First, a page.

What you need to know:
- Acquisition of the land, which was done by NLC on behalf of Kenya Railways Corporation (KRC), was flagged in a special audit report by Auditor-General.
- The audit report also puts former NLC chairman Muhammad Swazuri on the spot over the irregular acquisition of the land.
A valuation report used by a government agency to pay Sh12.1 billion for compulsory acquisition of Standard Gauge Railway (SGR) land has mysteriously gone missing.
Appearing before the Public Accounts Committee (PAC) of the National Assembly yesterday, National Land Commission (NLC) acting Chief Executive Officer Kabale Tache said the documents could not be traced.
The acquisition of the land, which was done by NLC on behalf of Kenya Railways Corporation (KRC), was flagged in a special audit report by Auditor-General Nancy Gathungu.
The audit report, which covers NLC’s accounts for the financial years 2014/15 and 2016/17, also puts former NLC chairman Muhammad Swazuri on the spot over the irregular acquisition of the land.
But yesterday, the watchdog committee chaired by Ugunja MP Opiyo Wandayi was shocked after Ms Tache said attempts by the commission to get the reports have been futile.
“Whenever I try to look for the report, it is always a challenge,” Ms Tache, who was not the commission CEO at the time, told the committee yesterday.
“It would, therefore, be difficult to get these reports the committee is asking for. I don’t think even the ones we have at the commission are authentic,” the acting CEO said.
Mr Wandayi said the committee was not shocked that the valuation reports were missing.
“Some of these valuation reports do not conform to the law as they are undated, unsigned and in some cases outdated,” said Mr Wandayi.
“But we are concerned that the commission acted on letters of award to make payments arbitrarily and without any confirmation. The committee will dig deeper into the malfeasance,” he added.
Ms Tache’s disclosures further cast a shadow on the Sh23 billion the NLC used to acquire land on behalf of eight state agencies during the period under review.
Suspended NLC CEO Tom Chavangi told the committee Dr Swazuri was running the show at the time and that in most cases his (Chavangi’s) role was usurped and authority overlooked.
The committee was shocked at Ms Tache’s revelation that in some instances, the commission is forced to send valuers to the ground to confirm details of acquired land.
Equally confounding was exposure by the audit report that NLC compensated landowners based on valuation schedules that were either not dated, not signed or not availed.
In some cases, the House team heard, payments were made without evidence of valuation reports.
Ms Tache confirmed to the committee that the valuation reports the commission handed to the Auditor-General were indeed undated and unsigned.
Ms Tache told the MPs that she has since directed the commission’s acting Director of Valuation to ensure all the valuation reports are handed over to her before any payment is made.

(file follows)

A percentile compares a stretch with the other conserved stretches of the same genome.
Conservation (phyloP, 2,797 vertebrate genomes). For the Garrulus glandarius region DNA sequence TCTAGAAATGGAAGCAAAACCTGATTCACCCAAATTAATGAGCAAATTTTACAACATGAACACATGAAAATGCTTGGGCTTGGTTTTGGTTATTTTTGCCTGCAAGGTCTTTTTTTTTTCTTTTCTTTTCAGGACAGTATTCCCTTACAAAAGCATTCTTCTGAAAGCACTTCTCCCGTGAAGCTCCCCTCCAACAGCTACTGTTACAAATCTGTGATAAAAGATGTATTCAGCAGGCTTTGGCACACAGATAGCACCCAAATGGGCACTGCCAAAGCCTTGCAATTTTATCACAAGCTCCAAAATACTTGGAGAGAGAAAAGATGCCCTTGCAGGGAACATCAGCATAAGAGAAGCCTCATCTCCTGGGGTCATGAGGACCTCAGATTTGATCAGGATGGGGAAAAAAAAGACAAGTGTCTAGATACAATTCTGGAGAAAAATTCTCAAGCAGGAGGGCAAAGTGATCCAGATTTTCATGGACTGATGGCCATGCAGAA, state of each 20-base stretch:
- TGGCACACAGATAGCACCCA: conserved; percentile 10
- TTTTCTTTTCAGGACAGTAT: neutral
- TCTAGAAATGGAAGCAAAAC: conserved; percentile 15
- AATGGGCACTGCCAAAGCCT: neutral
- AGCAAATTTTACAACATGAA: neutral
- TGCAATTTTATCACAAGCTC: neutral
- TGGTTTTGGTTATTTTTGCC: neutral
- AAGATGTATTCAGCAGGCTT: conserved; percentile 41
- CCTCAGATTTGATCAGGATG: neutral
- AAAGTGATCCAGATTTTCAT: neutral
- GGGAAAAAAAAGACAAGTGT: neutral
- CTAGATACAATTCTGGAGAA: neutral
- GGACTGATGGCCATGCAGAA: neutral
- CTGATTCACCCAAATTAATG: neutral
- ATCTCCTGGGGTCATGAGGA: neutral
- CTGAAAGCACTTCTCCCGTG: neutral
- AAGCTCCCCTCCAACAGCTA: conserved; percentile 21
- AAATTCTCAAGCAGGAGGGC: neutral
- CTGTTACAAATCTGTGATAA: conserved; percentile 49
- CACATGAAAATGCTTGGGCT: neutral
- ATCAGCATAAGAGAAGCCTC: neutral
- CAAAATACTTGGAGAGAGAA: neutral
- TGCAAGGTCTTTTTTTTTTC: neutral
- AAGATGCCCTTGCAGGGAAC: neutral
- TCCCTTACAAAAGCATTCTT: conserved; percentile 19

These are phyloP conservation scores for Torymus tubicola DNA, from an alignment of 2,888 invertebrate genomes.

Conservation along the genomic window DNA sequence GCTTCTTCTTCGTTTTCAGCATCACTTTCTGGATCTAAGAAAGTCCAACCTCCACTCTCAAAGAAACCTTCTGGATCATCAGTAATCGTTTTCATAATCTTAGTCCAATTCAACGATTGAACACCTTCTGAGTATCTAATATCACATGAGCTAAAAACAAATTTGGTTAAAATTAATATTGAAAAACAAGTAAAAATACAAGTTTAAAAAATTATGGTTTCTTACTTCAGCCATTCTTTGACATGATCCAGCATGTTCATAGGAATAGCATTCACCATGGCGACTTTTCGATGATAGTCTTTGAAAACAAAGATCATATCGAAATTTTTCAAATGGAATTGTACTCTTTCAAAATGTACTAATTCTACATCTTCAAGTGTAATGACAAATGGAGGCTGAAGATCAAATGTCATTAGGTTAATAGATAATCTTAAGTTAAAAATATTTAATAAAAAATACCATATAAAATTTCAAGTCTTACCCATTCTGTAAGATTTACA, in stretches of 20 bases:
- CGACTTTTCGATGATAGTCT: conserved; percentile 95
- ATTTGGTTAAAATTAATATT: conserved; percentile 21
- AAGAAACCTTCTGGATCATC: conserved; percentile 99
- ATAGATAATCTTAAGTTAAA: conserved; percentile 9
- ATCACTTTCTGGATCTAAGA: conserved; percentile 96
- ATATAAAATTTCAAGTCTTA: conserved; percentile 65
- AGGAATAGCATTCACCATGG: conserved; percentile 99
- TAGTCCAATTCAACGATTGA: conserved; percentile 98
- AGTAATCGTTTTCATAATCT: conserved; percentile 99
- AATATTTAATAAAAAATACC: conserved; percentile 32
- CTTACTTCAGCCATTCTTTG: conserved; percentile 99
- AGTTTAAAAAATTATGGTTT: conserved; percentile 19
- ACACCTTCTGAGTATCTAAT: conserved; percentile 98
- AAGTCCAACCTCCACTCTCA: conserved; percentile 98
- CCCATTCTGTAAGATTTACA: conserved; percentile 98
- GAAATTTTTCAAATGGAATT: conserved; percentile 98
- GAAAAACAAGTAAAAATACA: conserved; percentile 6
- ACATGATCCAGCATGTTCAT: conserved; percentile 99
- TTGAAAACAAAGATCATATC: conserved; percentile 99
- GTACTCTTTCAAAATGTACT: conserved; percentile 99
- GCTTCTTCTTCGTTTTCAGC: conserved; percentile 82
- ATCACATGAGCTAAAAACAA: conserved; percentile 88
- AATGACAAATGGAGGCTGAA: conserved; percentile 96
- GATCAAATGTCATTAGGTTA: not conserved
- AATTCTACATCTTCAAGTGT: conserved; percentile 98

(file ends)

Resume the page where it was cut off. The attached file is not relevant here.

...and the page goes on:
“I want to tell this committee that even some of the documents we provided to the Auditor-General were not signed. But I blame the former Director for Valuation for failing to hand over the reports to the then CEO,” she said.
Based on Ms Tache’s response, the committee members resolved to summon Dr Swazuri, former vice-chairperson Abigael Mbagaya and former NLC Director of Land Valuation Salome Munubi.
The watchdog also summoned former NLC commissioners who were in the land acquisition committee.
Funyula MP Wilberforce Oundo said it was a shame that NLC, which had competent valuers and professional colleagues in the field, did a shambolic job. He called on the House committee to take stern action against the valuers.
In an October 6, 2014 letter to KRC Managing Director Atanus Maina, Dr Swazuri delegated the commission’s compulsory acquisition role on behalf of government entities.
“Due to the urgency of the project, the commission hereby delegates the role of dispensing payments to KRC under direct supervision,” Dr Swazuri says in the letter.
“You will be expected to urgently provide for demolition and site clearance of debris at Sh210.13 million. Other subsequent costs will be submitted in due course,” he adds.
Dr Swazuri’s directive is contrary to section 111 (1A) of the Land Act of 2012.
The section requires the acquiring entity (NLC) to have compensation funds including survey fees, registration fees and any costs deposited in its accounts first before the acquisition is undertaken.
Yesterday, Mr Maina who appeared before the committee threw the ball back at the NLC.
Mr Maina said the valuation process was done by the NLC and that KRC only disbursed the cash.
“Using schedules provided by NLC, the role of KRC was just payment. At the end of it we submitted a report to NLC on who was paid,” said Mr Maina.